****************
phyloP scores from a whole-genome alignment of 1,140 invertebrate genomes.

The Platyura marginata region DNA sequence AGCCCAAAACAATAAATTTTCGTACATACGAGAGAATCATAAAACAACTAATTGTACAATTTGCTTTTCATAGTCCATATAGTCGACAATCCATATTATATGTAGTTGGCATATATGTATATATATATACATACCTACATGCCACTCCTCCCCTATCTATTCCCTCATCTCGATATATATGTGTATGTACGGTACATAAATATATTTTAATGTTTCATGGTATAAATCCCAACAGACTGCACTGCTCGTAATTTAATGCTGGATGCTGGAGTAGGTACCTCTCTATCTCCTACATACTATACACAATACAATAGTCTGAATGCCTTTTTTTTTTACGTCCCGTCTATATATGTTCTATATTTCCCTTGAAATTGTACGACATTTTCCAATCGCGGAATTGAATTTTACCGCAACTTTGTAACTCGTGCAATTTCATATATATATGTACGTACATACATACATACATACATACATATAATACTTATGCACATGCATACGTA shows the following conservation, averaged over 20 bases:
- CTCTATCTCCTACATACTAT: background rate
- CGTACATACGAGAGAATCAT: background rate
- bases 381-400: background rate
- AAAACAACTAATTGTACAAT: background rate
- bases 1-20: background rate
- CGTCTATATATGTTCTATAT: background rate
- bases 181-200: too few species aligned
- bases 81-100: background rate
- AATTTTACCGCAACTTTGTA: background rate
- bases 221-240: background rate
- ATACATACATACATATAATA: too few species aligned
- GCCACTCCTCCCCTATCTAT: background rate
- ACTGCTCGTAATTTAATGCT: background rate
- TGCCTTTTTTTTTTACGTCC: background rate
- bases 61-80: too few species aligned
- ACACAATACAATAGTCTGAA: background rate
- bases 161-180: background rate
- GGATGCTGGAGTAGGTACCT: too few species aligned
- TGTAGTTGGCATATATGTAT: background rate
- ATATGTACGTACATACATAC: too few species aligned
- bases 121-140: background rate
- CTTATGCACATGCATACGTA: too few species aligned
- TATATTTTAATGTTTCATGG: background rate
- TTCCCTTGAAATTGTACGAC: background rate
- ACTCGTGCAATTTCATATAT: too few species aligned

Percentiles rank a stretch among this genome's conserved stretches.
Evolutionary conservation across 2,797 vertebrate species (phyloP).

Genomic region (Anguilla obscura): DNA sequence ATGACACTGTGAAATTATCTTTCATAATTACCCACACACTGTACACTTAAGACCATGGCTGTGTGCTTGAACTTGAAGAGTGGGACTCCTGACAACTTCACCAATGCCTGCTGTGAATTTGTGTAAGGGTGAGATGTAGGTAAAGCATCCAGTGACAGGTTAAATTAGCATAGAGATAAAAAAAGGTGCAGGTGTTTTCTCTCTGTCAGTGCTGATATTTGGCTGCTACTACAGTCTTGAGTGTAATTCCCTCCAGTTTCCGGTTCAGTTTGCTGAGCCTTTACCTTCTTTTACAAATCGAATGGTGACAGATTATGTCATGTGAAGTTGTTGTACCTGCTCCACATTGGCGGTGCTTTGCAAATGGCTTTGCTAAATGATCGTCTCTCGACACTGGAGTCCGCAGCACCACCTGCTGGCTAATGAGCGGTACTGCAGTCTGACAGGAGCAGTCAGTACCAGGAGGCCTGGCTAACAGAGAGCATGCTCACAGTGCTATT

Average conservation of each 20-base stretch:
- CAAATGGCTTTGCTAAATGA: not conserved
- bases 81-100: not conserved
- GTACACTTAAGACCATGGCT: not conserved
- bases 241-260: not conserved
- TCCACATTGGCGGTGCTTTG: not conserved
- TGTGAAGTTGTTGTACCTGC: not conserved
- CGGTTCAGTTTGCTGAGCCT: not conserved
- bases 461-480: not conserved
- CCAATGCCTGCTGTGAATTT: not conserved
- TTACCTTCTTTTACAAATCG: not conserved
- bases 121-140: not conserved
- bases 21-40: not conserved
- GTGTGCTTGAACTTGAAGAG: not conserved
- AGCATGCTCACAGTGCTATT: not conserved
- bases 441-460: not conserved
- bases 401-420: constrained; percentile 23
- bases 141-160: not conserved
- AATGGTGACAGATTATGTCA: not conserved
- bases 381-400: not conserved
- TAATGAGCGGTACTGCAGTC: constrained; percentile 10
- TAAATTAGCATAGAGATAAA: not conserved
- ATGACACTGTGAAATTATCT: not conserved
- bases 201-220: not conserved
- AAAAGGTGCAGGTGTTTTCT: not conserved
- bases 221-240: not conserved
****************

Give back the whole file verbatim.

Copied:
phyloP scores from a whole-genome alignment of 1,140 invertebrate genomes.

The Platyura marginata region DNA sequence AGCCCAAAACAATAAATTTTCGTACATACGAGAGAATCATAAAACAACTAATTGTACAATTTGCTTTTCATAGTCCATATAGTCGACAATCCATATTATATGTAGTTGGCATATATGTATATATATATACATACCTACATGCCACTCCTCCCCTATCTATTCCCTCATCTCGATATATATGTGTATGTACGGTACATAAATATATTTTAATGTTTCATGGTATAAATCCCAACAGACTGCACTGCTCGTAATTTAATGCTGGATGCTGGAGTAGGTACCTCTCTATCTCCTACATACTATACACAATACAATAGTCTGAATGCCTTTTTTTTTTACGTCCCGTCTATATATGTTCTATATTTCCCTTGAAATTGTACGACATTTTCCAATCGCGGAATTGAATTTTACCGCAACTTTGTAACTCGTGCAATTTCATATATATATGTACGTACATACATACATACATACATACATATAATACTTATGCACATGCATACGTA shows the following conservation, averaged over 20 bases:
- CTCTATCTCCTACATACTAT: background rate
- CGTACATACGAGAGAATCAT: background rate
- bases 381-400: background rate
- AAAACAACTAATTGTACAAT: background rate
- bases 1-20: background rate
- CGTCTATATATGTTCTATAT: background rate
- bases 181-200: too few species aligned
- bases 81-100: background rate
- AATTTTACCGCAACTTTGTA: background rate
- bases 221-240: background rate
- ATACATACATACATATAATA: too few species aligned
- GCCACTCCTCCCCTATCTAT: background rate
- ACTGCTCGTAATTTAATGCT: background rate
- TGCCTTTTTTTTTTACGTCC: background rate
- bases 61-80: too few species aligned
- ACACAATACAATAGTCTGAA: background rate
- bases 161-180: background rate
- GGATGCTGGAGTAGGTACCT: too few species aligned
- TGTAGTTGGCATATATGTAT: background rate
- ATATGTACGTACATACATAC: too few species aligned
- bases 121-140: background rate
- CTTATGCACATGCATACGTA: too few species aligned
- TATATTTTAATGTTTCATGG: background rate
- TTCCCTTGAAATTGTACGAC: background rate
- ACTCGTGCAATTTCATATAT: too few species aligned

Percentiles rank a stretch among this genome's conserved stretches.
Evolutionary conservation across 2,797 vertebrate species (phyloP).

Genomic region (Anguilla obscura): DNA sequence ATGACACTGTGAAATTATCTTTCATAATTACCCACACACTGTACACTTAAGACCATGGCTGTGTGCTTGAACTTGAAGAGTGGGACTCCTGACAACTTCACCAATGCCTGCTGTGAATTTGTGTAAGGGTGAGATGTAGGTAAAGCATCCAGTGACAGGTTAAATTAGCATAGAGATAAAAAAAGGTGCAGGTGTTTTCTCTCTGTCAGTGCTGATATTTGGCTGCTACTACAGTCTTGAGTGTAATTCCCTCCAGTTTCCGGTTCAGTTTGCTGAGCCTTTACCTTCTTTTACAAATCGAATGGTGACAGATTATGTCATGTGAAGTTGTTGTACCTGCTCCACATTGGCGGTGCTTTGCAAATGGCTTTGCTAAATGATCGTCTCTCGACACTGGAGTCCGCAGCACCACCTGCTGGCTAATGAGCGGTACTGCAGTCTGACAGGAGCAGTCAGTACCAGGAGGCCTGGCTAACAGAGAGCATGCTCACAGTGCTATT

Average conservation of each 20-base stretch:
- CAAATGGCTTTGCTAAATGA: not conserved
- bases 81-100: not conserved
- GTACACTTAAGACCATGGCT: not conserved
- bases 241-260: not conserved
- TCCACATTGGCGGTGCTTTG: not conserved
- TGTGAAGTTGTTGTACCTGC: not conserved
- CGGTTCAGTTTGCTGAGCCT: not conserved
- bases 461-480: not conserved
- CCAATGCCTGCTGTGAATTT: not conserved
- TTACCTTCTTTTACAAATCG: not conserved
- bases 121-140: not conserved
- bases 21-40: not conserved
- GTGTGCTTGAACTTGAAGAG: not conserved
- AGCATGCTCACAGTGCTATT: not conserved
- bases 441-460: not conserved
- bases 401-420: constrained; percentile 23
- bases 141-160: not conserved
- AATGGTGACAGATTATGTCA: not conserved
- bases 381-400: not conserved
- TAATGAGCGGTACTGCAGTC: constrained; percentile 10
- TAAATTAGCATAGAGATAAA: not conserved
- ATGACACTGTGAAATTATCT: not conserved
- bases 201-220: not conserved
- AAAAGGTGCAGGTGTTTTCT: not conserved
- bases 221-240: not conserved